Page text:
but if somebody were to ask me “how i did it,” my response would be this: i just did. i stopped blaming other people, stopped blaming society and the media and genetics and my inborn personality traits. i stopped waiting for it to be easy. and i stopped fucking around being half-assed about it. there was no “oh, i’ll just restrict today because i have an audition tomorrow,” or “purging just this one time won’t matter – i’m just really full.” there is a fine line between allowing yourself room to make mistakes – relapse is a part of my story, for sure – and for using the fact that recovery is balls to the wall hard as an excuse to only do it halfway.

and honestly, nobody wants to hear that.

the best way i can show my recovery is by living my life and living it well. i train because i enjoy lifting heavy things and getting stronger; i don’t do it to burn calories or to look a certain way. i eat however i damn well please, knowing that i choose to eat in a way that will support me physically and emotionally (aka will eating a piece of apple pie plus my aunt’s amazing chocolate chip cookies on thanksgiving day help me lift better? probably not. but damn they make me feel good, so i’m going to freaking eat them).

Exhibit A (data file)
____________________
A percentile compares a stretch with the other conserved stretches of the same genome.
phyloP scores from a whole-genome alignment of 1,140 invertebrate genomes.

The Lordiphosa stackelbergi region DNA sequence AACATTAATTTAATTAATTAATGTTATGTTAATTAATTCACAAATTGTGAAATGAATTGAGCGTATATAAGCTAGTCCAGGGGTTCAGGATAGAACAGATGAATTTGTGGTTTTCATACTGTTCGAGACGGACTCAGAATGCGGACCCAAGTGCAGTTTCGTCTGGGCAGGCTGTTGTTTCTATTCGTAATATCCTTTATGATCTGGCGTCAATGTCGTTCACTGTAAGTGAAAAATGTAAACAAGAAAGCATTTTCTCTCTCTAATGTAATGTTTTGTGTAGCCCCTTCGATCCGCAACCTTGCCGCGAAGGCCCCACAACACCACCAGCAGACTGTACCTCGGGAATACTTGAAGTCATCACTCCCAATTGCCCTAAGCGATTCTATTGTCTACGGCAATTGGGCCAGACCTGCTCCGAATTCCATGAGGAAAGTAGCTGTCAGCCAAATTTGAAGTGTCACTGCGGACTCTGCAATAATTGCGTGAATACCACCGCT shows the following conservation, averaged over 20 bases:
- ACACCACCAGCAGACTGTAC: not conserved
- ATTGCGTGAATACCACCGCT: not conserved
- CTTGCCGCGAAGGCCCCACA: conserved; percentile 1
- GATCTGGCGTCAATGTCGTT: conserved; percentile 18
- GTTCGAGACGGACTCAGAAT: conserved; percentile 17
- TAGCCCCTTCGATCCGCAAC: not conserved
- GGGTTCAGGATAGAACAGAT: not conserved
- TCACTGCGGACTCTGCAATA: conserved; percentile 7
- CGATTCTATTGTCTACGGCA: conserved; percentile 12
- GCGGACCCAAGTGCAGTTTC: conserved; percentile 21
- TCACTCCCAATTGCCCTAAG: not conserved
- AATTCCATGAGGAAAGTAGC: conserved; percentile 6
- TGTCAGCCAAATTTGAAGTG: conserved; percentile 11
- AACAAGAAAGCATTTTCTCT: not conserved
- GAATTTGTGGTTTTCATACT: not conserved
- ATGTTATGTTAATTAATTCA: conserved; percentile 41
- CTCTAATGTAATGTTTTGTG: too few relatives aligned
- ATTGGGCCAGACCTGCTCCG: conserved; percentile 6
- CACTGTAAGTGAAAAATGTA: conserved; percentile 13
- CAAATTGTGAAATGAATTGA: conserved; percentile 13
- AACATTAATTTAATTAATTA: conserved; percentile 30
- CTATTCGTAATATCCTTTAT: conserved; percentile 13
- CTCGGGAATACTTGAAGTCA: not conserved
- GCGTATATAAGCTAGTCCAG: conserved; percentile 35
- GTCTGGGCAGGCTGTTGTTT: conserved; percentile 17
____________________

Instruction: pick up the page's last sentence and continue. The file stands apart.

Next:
some people thrive in support groups and 12-step programs, and that’s awesome for them. however, i know myself and i know i would not. it wouldn’t be good for me, and i wouldn’t be good for the other people there. so instead, i stick to myself. i celebrate my little victories, and when it’s all said and done, i know i have done recovery – finally – on my own terms.


Author: jenn

impossible to define; indefinitely impossible. maybe i'll add more here later.

4 thoughts on “when you don’t want to pay it forward.

  1. I’ve dated a couple of gentlemen who have been through AA. They have described a similar process – newly recovering folks that experience a burst of energy to help others, which eventually tapers off as time goes on. They’ve told me how people who have been in the program for many, many years (kindly) roll their eyes when they see it happen – in kind of a “I’ve been there” way. I really enjoyed your post, and it sounds to me, that you are doing all the right things.

    • it’s nice to hear that i’m not the only one who has felt this way! a good friend of mine is actually very active in her 12-step program, and for her it has been the cornerstone of her recovery; i went to a meeting with her a few months ago and immediately thought “nope, not for me.” thanks for reading! : )

  2. I think your “pay it forward” for that community has already been done. You blog. You’re reaching out every time you write a post.